Labor prefers southern votes to croc protection for Far Northerners
KAP State Member for Hill Shane Knuth has again called for the State Government to ‘get real’ on crocodile management following the release of the 2017 Queensland Crocodile Management Update.
“Today’s announcement reaffirms there is a croc issue in North Queensland,’’ Mr Knuth said.
“The Government is reluctant to make the tough decisions because keeping southern votes is more important to them than protecting the life and livelihood of North Queenslanders.”
The Government’s update showed a spike in the number of crocodile sightings, jumping to 684 in 2017 compared to 378 in 2016 and just 176 in 2010.
“This is triple the sightings reported from seven years ago and an 80% increase in sightings from 2016,’’ he said.
“Those are extraordinary numbers and any sane person would argue it represents a large increase in crocodile numbers. Most people I speak to in the region tell me they don’t even bother reporting sightings anymore as nothing gets done, so that increase is only the tip of the iceberg.’’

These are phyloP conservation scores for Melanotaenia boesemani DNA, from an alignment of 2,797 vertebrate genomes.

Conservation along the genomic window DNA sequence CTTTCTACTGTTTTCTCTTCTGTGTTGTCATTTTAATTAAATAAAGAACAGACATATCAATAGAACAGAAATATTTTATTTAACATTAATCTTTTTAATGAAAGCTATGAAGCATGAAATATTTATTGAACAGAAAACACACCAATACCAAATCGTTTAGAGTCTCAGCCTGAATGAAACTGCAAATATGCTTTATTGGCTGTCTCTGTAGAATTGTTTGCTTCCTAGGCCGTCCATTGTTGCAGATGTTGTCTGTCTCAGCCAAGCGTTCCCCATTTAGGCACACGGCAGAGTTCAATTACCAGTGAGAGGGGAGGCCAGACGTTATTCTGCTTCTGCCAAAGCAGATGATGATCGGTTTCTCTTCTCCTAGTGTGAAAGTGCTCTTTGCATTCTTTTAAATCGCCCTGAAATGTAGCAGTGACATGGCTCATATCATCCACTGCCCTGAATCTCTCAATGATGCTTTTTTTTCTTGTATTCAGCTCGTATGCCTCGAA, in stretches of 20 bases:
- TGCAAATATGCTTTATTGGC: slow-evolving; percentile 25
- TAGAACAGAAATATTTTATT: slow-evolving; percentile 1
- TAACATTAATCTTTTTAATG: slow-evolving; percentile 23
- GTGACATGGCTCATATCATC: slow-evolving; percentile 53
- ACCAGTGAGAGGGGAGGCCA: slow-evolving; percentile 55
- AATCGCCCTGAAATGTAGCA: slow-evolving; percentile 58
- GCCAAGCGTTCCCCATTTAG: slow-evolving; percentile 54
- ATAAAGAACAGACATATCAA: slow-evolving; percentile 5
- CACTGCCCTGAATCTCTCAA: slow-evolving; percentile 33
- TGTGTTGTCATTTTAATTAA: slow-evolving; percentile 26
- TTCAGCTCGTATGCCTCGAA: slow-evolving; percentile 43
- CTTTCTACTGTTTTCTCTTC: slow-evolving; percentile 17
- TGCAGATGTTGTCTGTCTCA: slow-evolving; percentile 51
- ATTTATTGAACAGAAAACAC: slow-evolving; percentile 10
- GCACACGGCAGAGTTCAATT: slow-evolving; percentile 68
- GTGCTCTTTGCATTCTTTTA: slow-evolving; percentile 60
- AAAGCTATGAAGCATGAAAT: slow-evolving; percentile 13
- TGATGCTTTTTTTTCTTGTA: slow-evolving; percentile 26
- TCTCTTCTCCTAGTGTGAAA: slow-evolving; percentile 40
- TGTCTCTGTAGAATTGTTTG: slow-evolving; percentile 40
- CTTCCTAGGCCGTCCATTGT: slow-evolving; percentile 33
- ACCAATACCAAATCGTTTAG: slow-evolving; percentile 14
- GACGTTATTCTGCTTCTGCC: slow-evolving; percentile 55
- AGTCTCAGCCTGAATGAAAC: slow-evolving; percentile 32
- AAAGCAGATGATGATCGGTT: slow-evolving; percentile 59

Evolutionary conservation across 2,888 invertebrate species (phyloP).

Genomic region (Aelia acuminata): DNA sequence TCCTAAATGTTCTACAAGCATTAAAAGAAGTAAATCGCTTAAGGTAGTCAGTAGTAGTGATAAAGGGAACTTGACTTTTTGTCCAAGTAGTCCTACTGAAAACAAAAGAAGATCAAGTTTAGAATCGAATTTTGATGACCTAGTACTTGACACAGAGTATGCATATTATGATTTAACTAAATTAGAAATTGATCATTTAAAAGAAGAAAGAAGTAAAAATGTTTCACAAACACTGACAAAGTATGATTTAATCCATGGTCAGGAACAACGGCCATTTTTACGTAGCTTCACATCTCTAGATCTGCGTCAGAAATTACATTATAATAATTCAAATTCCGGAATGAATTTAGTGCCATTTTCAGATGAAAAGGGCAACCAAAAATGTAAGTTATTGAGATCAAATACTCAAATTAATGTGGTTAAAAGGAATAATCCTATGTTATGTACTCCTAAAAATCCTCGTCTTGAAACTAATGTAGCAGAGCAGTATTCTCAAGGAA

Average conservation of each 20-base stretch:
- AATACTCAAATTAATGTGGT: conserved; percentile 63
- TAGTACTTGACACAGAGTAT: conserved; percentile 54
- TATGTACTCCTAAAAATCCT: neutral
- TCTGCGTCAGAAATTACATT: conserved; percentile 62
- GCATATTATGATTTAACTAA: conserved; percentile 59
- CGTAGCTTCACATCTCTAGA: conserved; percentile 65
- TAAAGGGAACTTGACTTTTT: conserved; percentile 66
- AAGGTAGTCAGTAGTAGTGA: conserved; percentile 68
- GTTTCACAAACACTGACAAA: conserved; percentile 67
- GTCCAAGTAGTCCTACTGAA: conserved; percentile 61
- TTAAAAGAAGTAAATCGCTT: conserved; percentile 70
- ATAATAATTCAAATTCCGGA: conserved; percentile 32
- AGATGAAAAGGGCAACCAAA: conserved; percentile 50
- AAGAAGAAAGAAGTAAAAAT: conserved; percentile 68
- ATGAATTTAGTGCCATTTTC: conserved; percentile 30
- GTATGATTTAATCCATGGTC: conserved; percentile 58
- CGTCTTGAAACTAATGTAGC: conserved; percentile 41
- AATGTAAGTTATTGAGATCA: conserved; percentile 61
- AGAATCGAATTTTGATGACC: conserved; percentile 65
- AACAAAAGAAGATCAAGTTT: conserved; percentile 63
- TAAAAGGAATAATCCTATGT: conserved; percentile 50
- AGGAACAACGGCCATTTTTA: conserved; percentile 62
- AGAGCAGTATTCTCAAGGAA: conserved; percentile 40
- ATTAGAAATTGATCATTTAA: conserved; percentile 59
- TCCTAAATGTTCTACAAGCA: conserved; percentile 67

Mr Knuth said most North Queenslanders were sick and tired of the glossy, political speak from the Government and Minister Enoch’s assertion ‘the Government is confident that Queensland’s approach to crocodile management is sound.’
“Obviously the reality is the exact opposite,” Mr Knuth said.
“When we have tourism bodies such as TTNQ and TPDD warning of the effects on the tourism industry because of increased activity of crocodiles and the Government’s own report showing staggering increases in sightings, it begs the question – why isn’t the Government acting?”
He said the provision of funding for drones to Surf Life Saving Queensland was a welcome addition to the organisation, but is not the solution to crocodile management or reducing the instances of sightings and beach closures.
“It is great for SLSQ to have access to this technology, but it doesn’t solve the root of the problem,” Mr Knuth said.
“We shouldn’t accept the increasing number of beach closures or beach sightings, as crocs shouldn’t be there in the first place. A zero tolerance policy regarding crocodiles on our beaches and in surrounding waterways, will drastically reduce the threat and allow our life savers to use this technology more effectively in patrolling stretches of beach not normally patrolled.’’